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11.06.2007 Politics

Mrs Rawlings mode of attracting attention

By Statesman
Mrs Rawlings mode of attracting attention

Former first lady, Nana Konadu Agyemang-Rawlings, who is facing serial charges of financial crimes, plans to lead a street protest to coincide with the high profile African Union Summit which takes place in Accra, beginning July 1.

But, Kweku Baako Jnr, who spoke from South Africa at the weekend described it "as the biggest joke ever told to Ghanaians outside of the National Theatre in recent years.”

Mrs Rawlings said at Ho last week that the demonstration will take place on the eve of the summit, with the hope that it would dominate the headlines on the day (Republic Day), when the heads of state hold their first meeting.

But, a publisher predicts with his usual scorn, “Even if she gets the all-clear by the police it would be as eventful as her husband's scheduled interview with Kwami Sefa-Kayi,” of Peace FM, which was incidentally aborted due to technical problems.

“The only way she can win the attention of the international community that day is if she literally strips naked, with Ama Benyiwa Doe and Sherry Aryittey in tow and walk boldly through the capital"s principal streets.

As the move in the streets, they should also revive and chant their revolutionary tune 'We no go sit down make them cheat us everyday.'

That would be a spectacle worth watching. We could do with such pre-summit entertainment, however explicit.”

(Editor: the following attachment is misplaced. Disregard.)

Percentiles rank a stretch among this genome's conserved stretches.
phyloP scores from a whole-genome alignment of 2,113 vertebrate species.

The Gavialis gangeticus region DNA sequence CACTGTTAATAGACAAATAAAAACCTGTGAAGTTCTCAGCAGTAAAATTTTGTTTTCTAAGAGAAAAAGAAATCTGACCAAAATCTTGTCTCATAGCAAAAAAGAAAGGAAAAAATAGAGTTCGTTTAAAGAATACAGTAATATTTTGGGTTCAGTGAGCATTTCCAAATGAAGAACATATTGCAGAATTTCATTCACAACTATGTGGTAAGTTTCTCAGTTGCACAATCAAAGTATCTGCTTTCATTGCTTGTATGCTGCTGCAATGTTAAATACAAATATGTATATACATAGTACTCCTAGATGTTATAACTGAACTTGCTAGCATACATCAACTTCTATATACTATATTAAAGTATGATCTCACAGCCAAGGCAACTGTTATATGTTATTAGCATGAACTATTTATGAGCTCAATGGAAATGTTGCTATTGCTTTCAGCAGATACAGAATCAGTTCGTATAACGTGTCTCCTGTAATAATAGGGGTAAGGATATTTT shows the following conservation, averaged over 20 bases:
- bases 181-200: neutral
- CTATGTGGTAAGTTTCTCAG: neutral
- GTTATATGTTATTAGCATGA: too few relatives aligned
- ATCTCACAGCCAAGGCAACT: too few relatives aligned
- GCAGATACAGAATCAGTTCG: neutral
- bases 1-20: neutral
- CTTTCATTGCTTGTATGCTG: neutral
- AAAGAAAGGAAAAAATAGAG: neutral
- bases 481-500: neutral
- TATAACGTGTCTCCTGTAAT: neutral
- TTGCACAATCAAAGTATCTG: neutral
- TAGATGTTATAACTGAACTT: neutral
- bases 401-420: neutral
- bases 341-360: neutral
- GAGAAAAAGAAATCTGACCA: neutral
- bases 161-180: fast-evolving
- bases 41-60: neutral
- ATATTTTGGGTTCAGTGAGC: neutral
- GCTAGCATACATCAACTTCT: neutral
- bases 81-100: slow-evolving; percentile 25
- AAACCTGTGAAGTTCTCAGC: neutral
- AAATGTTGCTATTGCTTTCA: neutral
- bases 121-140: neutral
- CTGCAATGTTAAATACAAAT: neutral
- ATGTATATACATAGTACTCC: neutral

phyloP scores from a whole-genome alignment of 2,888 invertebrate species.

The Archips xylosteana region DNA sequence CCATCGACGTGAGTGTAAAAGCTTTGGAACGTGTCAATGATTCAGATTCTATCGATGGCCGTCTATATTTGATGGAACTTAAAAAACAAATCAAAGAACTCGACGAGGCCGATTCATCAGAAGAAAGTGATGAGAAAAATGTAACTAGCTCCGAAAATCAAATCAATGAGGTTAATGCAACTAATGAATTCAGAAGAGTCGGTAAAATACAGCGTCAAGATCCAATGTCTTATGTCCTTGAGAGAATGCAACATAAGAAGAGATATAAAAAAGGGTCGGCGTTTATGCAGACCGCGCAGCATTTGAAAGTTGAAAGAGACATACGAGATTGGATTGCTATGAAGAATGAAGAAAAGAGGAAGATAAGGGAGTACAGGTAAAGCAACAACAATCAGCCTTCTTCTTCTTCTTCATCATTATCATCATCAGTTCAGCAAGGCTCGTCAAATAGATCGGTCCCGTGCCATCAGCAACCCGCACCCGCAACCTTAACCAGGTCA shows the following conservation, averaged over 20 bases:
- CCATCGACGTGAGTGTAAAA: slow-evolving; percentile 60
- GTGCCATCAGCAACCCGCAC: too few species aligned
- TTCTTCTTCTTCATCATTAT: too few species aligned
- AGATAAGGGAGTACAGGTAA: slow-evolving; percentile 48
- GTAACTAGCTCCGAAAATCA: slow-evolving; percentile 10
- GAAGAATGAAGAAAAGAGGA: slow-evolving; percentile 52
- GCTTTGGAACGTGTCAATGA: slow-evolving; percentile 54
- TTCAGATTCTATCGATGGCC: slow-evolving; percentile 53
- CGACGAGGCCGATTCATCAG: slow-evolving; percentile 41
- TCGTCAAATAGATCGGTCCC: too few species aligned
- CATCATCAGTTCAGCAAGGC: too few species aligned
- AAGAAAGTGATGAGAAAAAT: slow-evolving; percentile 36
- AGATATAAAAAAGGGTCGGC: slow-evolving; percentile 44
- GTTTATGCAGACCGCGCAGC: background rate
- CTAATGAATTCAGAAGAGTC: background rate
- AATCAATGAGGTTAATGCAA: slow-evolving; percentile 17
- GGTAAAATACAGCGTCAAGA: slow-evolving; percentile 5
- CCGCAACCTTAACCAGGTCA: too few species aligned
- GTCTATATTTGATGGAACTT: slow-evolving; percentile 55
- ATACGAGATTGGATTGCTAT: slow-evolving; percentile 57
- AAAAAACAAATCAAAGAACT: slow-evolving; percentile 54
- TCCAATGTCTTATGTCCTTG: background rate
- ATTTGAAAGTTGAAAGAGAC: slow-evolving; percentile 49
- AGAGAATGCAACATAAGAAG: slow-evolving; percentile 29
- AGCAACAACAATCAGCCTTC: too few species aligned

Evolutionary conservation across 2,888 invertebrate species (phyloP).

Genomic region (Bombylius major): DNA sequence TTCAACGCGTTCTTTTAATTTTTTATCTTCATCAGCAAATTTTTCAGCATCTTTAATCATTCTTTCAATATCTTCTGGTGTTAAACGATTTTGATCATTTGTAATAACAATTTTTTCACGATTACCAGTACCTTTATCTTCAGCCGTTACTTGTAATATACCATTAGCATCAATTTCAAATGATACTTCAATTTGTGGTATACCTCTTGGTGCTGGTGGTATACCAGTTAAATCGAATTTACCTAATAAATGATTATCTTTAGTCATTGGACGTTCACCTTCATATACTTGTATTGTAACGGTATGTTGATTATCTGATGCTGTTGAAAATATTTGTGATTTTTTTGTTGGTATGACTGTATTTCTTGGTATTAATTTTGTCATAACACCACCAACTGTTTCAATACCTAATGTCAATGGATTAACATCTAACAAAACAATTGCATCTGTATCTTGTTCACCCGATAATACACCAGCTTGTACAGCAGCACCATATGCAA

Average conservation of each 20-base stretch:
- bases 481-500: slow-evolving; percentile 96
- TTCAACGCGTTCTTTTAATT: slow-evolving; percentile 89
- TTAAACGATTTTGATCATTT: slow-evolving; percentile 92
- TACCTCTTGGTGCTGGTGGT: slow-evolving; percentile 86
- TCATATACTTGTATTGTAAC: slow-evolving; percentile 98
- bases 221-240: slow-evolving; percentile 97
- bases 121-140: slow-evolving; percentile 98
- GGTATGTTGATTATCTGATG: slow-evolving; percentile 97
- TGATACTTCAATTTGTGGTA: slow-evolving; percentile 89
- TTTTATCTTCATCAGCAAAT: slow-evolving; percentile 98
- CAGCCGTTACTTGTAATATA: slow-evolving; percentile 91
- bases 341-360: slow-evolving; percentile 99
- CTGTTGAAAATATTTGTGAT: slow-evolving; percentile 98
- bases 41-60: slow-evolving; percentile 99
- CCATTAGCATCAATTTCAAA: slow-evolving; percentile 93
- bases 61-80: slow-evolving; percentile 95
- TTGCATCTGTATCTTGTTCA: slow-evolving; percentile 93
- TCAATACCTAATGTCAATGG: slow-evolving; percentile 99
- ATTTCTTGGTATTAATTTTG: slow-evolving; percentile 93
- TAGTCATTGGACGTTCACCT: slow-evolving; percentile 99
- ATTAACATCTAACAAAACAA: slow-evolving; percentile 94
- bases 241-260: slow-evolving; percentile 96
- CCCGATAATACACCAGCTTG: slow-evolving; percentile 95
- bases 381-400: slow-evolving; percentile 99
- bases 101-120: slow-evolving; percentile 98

Mr Baako, who in 2001/2002, made a public announcement to 'strip Mrs Rawlings naked' by exposing her alleged cases of corruption, says "Africa has more serious issues o tackle in Accra in July than to waste it's time on the eccentricity and self-preserving antics of a former first lady who is empty of focus yet full of vindictiveness."

He adds, "My advice to her is[to] concentrate on dealing with her cases before the law courts. She has filed two cases in court against Government but resents the state doing same against her, however legitimate."

The government is expected to open its defence in one of the civil actions brought against it by Mrs Rawlings.

Mr Baako, known as 'Diablo' for his noted diabolic takes on the former first couple, says, "It is X-rated balderdash for the wife of Chairman Rawlings to give notice that she is going on a demonstration to highlight atrocities against Ghanaian women.

Someone has to remind her that she can't extend her own self-inflicted battles at a legitimate court of jurisdiction to become the collective problems of Ghanaian women. When she was getting her husband's government agency to sell off state properties to her interests, did she call for solidarity?"

Mr Baako, who returns home Wednesday from a conference on journalism in Cape Town, is of the opinion that Mr and Mr Rawlings "combine to constitute the biggest political fraud ever visited on Ghanaians. They are happy to practice on other people what they preach.

Yet they cry foul when their own professed principles of June 4 - probity and accountability – are visited upon them. For her information, the era of kangaroo court is over and buried. She should demonstrate her innocence in court not by her X-rated antics on the streets. If she has any decency left, she would at least treat Ghanaians' collective integrity with some respect. She should not insult us."